Investors, jewelers, and insurance agencies all depend upon the gemstone appraiser to tell them just how much their prized jewel is worth.
The job of gemstone appraiser is a difficult one that demands constant study and knowledge about every aspect of gemology and the jewelry market.
Training and Education Required
Using STEM knowledge learned in both math and geology, gemstone appraisers must begin by taking jewelry appraisal courses and attain certification from the International Society of Appraisers, National Association of Jewelry Appraisers, or American Society of Appraisers. The International Society of Appraisers provides certification after students successfully complete two training courses and pass exams on the information learned. But learning to do this job well does not stop there.
A successful gemstone appraiser must also gain knowledge about the gems themselves, learning how to grade gems and identifying them as synthetic or naturally grown. The Gemological Institute of America grants certification as a gemologist and gives a gemstone appraiser important knowledge on which to build a successful career. An appraiser interested in an independent jewelry appraisal career can attain the Independent Certified Gemologist Appraiser designation from The American Gem Society. This designation indicates that the gemstone appraiser has the knowledge required to do an accurate appraisal and qualifies that appraiser as an American Gem Society member.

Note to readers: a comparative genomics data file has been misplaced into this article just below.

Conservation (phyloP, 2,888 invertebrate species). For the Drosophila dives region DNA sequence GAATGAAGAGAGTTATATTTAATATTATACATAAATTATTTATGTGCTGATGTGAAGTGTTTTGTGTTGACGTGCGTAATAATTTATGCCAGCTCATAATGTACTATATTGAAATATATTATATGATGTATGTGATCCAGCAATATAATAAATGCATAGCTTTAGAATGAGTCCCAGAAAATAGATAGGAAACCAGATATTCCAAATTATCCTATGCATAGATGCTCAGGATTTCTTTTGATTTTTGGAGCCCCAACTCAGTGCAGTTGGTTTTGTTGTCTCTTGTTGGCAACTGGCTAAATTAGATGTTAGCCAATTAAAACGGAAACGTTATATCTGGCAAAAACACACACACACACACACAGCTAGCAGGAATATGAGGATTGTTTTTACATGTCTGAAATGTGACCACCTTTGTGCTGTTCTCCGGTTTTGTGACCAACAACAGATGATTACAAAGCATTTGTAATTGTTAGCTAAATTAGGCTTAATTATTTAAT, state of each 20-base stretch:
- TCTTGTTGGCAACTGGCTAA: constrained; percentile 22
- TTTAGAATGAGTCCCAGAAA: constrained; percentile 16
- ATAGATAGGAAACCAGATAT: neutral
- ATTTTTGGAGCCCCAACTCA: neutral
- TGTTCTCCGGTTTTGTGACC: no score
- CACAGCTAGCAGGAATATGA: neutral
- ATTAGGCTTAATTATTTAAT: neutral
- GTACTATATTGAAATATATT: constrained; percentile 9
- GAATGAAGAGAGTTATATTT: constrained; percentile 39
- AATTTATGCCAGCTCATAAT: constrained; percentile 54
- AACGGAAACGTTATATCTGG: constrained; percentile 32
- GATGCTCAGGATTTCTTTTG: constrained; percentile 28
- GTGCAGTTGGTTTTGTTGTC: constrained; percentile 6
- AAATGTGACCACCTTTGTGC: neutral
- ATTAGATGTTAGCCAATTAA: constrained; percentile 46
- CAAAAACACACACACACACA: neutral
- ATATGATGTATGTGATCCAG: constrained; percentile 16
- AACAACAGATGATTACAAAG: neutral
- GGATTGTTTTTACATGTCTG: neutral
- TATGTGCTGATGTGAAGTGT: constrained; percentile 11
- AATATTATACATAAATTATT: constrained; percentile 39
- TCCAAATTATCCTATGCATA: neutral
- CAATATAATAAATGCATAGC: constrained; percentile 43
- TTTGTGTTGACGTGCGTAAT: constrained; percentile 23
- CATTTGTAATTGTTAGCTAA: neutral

Applying all of the information learned, however, must be done on the job. An internship or an apprenticeship with a certified gemstone appraiser is an invaluable step in learning this job. Learning from an expert about the gems, jewelry settings, and how the jewelry is made provides invaluable information to a future gemstone appraiser who is expected to give a detailed, written appraisal of the value of the gem or jewelry piece. Study continues even beyond on-the-job training as a gemstone appraiser must read about the newest trends and developments in the field of gemology, as well as both pricing and popularity of the gems and jewelry on the market.
Because a qualified jewelry appraisal is often the basis for the insurance purchased to insure the item against theft or loss, gemstone appraisers must expand their knowledge by studying current legal requirements of the insurance companies and also the laws which regulate the insurance of gems and jewelry.
STEM Type: Explorer
Median Salary: $60,000
Other Skills and Information
An independent gemstone appraiser cannot buy or sell jewelry as he is prohibited by law from doing anything that may influence an independent jewelry appraisal. Honesty and truthfulness are critical traits for the gemstone appraiser and a reputation for accurate and precise information is key to success in telling clients just how much their jewelry is worth.